As investment management firms prepare their strategies for the rest of the year, the focus remains on maintaining sustainable investment and consolidation measures in a volatile market and handling margin pressures. Managers must also navigate the continued investment in digital transformation, with new tools at hand to improve the user experience and provide operational efficiencies within a firm. Creating a shared sense of purpose around these new models will be key to meeting compliance and handling macroeconomic impacts across the industry.
We've identified seven key areas for investment management firms to consider this year.
1 Macroeconomic environment
The Bank of England base rate increased to 4.25% on 23 March which, although high, isn't as extreme as many market commentators were expecting. However, ongoing uncertainty around geo-political conflicts – and subsequent pressure on energy supplies – combined with post-pandemic supply chain issues are driving inflation and the cost-of-living crisis. These factors have had a particularly strong impact on the UK.
For investment managers, the macroeconomic environment will naturally affect market confidence, with a drop in value for many client portfolios. Managers that, in hindsight, make the right investment calls will be those who can pull in new money from investors, and protect and grow existing client portfolios. Every change in investment conditions produces new winners and losers in the investment management marketplace, and this coming year will likely be no different.
The high degree of market consolidation in the investment management sector continues. This is being driven by margin pressures, large banks looking to refresh their investment management business and private equity investors buying into the sector. The pace of deals is slowing somewhat, as buyers reassess the long-term outlook for the sector, but we don’t predict any break in the trend to consolidate.
Aside from the globally significant players, and the truly boutique, niche houses chasing specialist alpha, all other investment management houses are subject to potential consolidation activity. Some managers are trying to grow their way out of the consolidation trap by pursuing a vertical integration model, adding other parts of the investment distribution chain to their groups as a way of gaining a greater share of value.
Mergers are never easy, and it’s essential to create post-merger synergies that unlock cost savings, build greater profits and realise growth opportunities. These factors are at the heart of most deals. The better deals also include a focus on improving the customer experience, bearing in mind the new Consumer Duty rules.
3 Sustainable investing
Environmental, social and governance (ESG) concerns remain prominent, with hard rules starting to emerge that managers will need to comply with, such as the UK sustainability disclosure requirements. The risk of greenwashing will feature in almost every manager’s key risk analysis. Managers are consequently working hard to ensure they have the controls to deliver on their goals and claims around sustainable investment. That means many managers are also having to invest in better ESG data and processes in order to monitor their own performance.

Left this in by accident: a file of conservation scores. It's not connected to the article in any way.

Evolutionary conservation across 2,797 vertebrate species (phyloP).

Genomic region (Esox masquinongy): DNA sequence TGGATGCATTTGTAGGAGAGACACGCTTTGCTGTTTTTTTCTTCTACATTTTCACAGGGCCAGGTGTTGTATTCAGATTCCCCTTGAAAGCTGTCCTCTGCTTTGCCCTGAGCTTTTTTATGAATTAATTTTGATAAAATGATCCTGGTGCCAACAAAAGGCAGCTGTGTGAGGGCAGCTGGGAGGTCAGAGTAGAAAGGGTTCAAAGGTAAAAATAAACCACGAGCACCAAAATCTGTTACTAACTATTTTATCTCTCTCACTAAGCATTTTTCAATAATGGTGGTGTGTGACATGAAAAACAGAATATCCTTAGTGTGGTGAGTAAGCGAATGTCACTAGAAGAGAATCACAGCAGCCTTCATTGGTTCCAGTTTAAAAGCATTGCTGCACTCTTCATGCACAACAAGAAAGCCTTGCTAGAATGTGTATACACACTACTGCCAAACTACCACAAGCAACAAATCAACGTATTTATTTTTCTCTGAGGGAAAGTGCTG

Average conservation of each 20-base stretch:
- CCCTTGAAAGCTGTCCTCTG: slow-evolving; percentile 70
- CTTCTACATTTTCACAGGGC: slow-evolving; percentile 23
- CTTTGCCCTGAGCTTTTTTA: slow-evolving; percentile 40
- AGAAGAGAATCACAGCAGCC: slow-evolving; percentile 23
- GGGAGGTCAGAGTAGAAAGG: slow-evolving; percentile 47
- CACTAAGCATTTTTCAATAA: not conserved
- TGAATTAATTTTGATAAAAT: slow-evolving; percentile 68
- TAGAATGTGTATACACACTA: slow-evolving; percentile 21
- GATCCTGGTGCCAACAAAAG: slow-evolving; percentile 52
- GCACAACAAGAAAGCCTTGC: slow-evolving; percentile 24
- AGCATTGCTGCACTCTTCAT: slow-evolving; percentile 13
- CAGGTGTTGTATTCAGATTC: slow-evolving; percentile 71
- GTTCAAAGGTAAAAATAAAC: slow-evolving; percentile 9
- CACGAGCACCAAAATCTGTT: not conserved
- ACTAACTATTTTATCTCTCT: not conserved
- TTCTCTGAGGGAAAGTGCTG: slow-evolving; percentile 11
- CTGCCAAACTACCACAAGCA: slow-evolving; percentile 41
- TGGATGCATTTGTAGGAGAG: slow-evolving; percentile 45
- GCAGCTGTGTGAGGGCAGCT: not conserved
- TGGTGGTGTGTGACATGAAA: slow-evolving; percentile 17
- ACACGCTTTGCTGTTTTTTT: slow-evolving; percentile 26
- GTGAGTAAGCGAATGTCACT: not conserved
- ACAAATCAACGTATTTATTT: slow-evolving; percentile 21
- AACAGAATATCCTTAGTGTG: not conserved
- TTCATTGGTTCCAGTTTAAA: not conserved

The approach to sustainable investing is also evolving, with increasingly focused investment strategies and themes. These often support the transition to Net Zero, which can mean investing in emerging technologies where the investment return is inherently less predictable. Delivering these investment strategies requires different skill sets from those targeting more established businesses, and this is becoming evident in many managers’ hiring practices.
FCA consults on sustainability disclosure requirements
4 Consumer Duty
Consumer Duty comes into effect this year, introducing a new overarching principle to deliver good outcomes (and avoid foreseeable harms) for consumers. It also includes three cross-cutting rules that sit across all processes, behaviours and products. For investment managers, one of the biggest challenges is working out what’s in scope, and how the rules apply to depend on their role as a distributor or manufacturer. The regulation brings new expectations for fair value pricing, ongoing support for consumers, and a greater focus on marketing and consumer understanding. The new rules require greater oversight and accountability at all contact points throughout the customer journey.
While the rules build on existing conduct expectations, they affect all areas of the business from product design to third-party relationships through to ongoing client maintenance and aftercare. This makes it an inherently complex piece of regulation to implement and to adequately demonstrate compliance – even for managers with sophisticated and mature approaches to managing conduct risk.